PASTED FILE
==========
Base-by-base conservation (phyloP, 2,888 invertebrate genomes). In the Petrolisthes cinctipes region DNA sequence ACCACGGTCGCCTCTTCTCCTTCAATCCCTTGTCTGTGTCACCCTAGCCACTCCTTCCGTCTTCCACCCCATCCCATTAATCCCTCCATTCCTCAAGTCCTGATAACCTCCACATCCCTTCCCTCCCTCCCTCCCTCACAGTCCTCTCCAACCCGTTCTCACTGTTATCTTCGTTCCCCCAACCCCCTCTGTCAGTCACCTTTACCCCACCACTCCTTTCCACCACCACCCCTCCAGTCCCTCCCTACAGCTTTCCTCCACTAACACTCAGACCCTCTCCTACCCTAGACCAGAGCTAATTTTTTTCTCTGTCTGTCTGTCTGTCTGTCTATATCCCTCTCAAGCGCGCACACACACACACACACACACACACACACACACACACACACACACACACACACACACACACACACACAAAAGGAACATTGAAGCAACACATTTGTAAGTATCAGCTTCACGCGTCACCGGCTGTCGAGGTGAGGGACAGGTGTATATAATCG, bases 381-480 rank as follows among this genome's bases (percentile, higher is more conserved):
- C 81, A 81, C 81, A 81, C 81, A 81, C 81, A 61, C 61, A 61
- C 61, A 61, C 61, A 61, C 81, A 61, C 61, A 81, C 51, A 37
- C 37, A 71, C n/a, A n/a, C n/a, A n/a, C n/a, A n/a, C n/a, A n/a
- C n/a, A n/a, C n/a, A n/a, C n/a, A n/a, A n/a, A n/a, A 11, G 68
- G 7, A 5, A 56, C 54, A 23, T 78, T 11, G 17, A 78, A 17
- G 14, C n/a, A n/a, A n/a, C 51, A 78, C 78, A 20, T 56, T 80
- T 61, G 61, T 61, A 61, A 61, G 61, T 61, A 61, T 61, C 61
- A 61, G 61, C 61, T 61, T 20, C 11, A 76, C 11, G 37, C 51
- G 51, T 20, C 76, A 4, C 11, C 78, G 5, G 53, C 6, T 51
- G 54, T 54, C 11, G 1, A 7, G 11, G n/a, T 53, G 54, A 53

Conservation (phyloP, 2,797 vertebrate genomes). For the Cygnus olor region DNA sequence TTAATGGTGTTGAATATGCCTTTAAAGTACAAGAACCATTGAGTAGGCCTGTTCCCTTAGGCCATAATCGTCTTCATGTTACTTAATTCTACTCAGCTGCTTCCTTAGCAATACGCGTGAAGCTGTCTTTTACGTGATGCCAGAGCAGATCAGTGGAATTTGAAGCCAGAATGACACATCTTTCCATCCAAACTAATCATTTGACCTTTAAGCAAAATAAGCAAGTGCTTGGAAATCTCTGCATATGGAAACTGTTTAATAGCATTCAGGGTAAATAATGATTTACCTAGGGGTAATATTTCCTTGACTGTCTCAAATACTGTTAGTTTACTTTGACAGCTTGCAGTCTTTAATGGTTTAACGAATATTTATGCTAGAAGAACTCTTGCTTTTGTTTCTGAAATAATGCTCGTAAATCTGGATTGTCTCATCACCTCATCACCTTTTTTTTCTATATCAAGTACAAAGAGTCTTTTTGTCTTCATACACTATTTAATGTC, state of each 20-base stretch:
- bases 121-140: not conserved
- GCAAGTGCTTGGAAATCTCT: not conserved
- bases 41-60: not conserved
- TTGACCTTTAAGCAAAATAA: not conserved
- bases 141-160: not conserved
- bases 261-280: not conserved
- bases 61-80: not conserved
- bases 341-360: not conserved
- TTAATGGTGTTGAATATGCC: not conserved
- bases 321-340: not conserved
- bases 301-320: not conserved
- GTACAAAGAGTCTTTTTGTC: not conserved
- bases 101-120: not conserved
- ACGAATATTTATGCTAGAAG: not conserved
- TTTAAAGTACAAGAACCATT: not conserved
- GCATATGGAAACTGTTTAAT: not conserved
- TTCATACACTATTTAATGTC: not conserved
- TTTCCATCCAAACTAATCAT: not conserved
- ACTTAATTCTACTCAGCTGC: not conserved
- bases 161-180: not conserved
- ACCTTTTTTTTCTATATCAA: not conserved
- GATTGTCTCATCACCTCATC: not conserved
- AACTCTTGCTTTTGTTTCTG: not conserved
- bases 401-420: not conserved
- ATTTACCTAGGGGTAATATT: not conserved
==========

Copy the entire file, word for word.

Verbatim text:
Base-by-base conservation (phyloP, 2,888 invertebrate genomes). In the Petrolisthes cinctipes region DNA sequence ACCACGGTCGCCTCTTCTCCTTCAATCCCTTGTCTGTGTCACCCTAGCCACTCCTTCCGTCTTCCACCCCATCCCATTAATCCCTCCATTCCTCAAGTCCTGATAACCTCCACATCCCTTCCCTCCCTCCCTCCCTCACAGTCCTCTCCAACCCGTTCTCACTGTTATCTTCGTTCCCCCAACCCCCTCTGTCAGTCACCTTTACCCCACCACTCCTTTCCACCACCACCCCTCCAGTCCCTCCCTACAGCTTTCCTCCACTAACACTCAGACCCTCTCCTACCCTAGACCAGAGCTAATTTTTTTCTCTGTCTGTCTGTCTGTCTGTCTATATCCCTCTCAAGCGCGCACACACACACACACACACACACACACACACACACACACACACACACACACACACACACACACACACAAAAGGAACATTGAAGCAACACATTTGTAAGTATCAGCTTCACGCGTCACCGGCTGTCGAGGTGAGGGACAGGTGTATATAATCG, bases 381-480 rank as follows among this genome's bases (percentile, higher is more conserved):
- C 81, A 81, C 81, A 81, C 81, A 81, C 81, A 61, C 61, A 61
- C 61, A 61, C 61, A 61, C 81, A 61, C 61, A 81, C 51, A 37
- C 37, A 71, C n/a, A n/a, C n/a, A n/a, C n/a, A n/a, C n/a, A n/a
- C n/a, A n/a, C n/a, A n/a, C n/a, A n/a, A n/a, A n/a, A 11, G 68
- G 7, A 5, A 56, C 54, A 23, T 78, T 11, G 17, A 78, A 17
- G 14, C n/a, A n/a, A n/a, C 51, A 78, C 78, A 20, T 56, T 80
- T 61, G 61, T 61, A 61, A 61, G 61, T 61, A 61, T 61, C 61
- A 61, G 61, C 61, T 61, T 20, C 11, A 76, C 11, G 37, C 51
- G 51, T 20, C 76, A 4, C 11, C 78, G 5, G 53, C 6, T 51
- G 54, T 54, C 11, G 1, A 7, G 11, G n/a, T 53, G 54, A 53

Conservation (phyloP, 2,797 vertebrate genomes). For the Cygnus olor region DNA sequence TTAATGGTGTTGAATATGCCTTTAAAGTACAAGAACCATTGAGTAGGCCTGTTCCCTTAGGCCATAATCGTCTTCATGTTACTTAATTCTACTCAGCTGCTTCCTTAGCAATACGCGTGAAGCTGTCTTTTACGTGATGCCAGAGCAGATCAGTGGAATTTGAAGCCAGAATGACACATCTTTCCATCCAAACTAATCATTTGACCTTTAAGCAAAATAAGCAAGTGCTTGGAAATCTCTGCATATGGAAACTGTTTAATAGCATTCAGGGTAAATAATGATTTACCTAGGGGTAATATTTCCTTGACTGTCTCAAATACTGTTAGTTTACTTTGACAGCTTGCAGTCTTTAATGGTTTAACGAATATTTATGCTAGAAGAACTCTTGCTTTTGTTTCTGAAATAATGCTCGTAAATCTGGATTGTCTCATCACCTCATCACCTTTTTTTTCTATATCAAGTACAAAGAGTCTTTTTGTCTTCATACACTATTTAATGTC, state of each 20-base stretch:
- bases 121-140: not conserved
- GCAAGTGCTTGGAAATCTCT: not conserved
- bases 41-60: not conserved
- TTGACCTTTAAGCAAAATAA: not conserved
- bases 141-160: not conserved
- bases 261-280: not conserved
- bases 61-80: not conserved
- bases 341-360: not conserved
- TTAATGGTGTTGAATATGCC: not conserved
- bases 321-340: not conserved
- bases 301-320: not conserved
- GTACAAAGAGTCTTTTTGTC: not conserved
- bases 101-120: not conserved
- ACGAATATTTATGCTAGAAG: not conserved
- TTTAAAGTACAAGAACCATT: not conserved
- GCATATGGAAACTGTTTAAT: not conserved
- TTCATACACTATTTAATGTC: not conserved
- TTTCCATCCAAACTAATCAT: not conserved
- ACTTAATTCTACTCAGCTGC: not conserved
- bases 161-180: not conserved
- ACCTTTTTTTTCTATATCAA: not conserved
- GATTGTCTCATCACCTCATC: not conserved
- AACTCTTGCTTTTGTTTCTG: not conserved
- bases 401-420: not conserved
- ATTTACCTAGGGGTAATATT: not conserved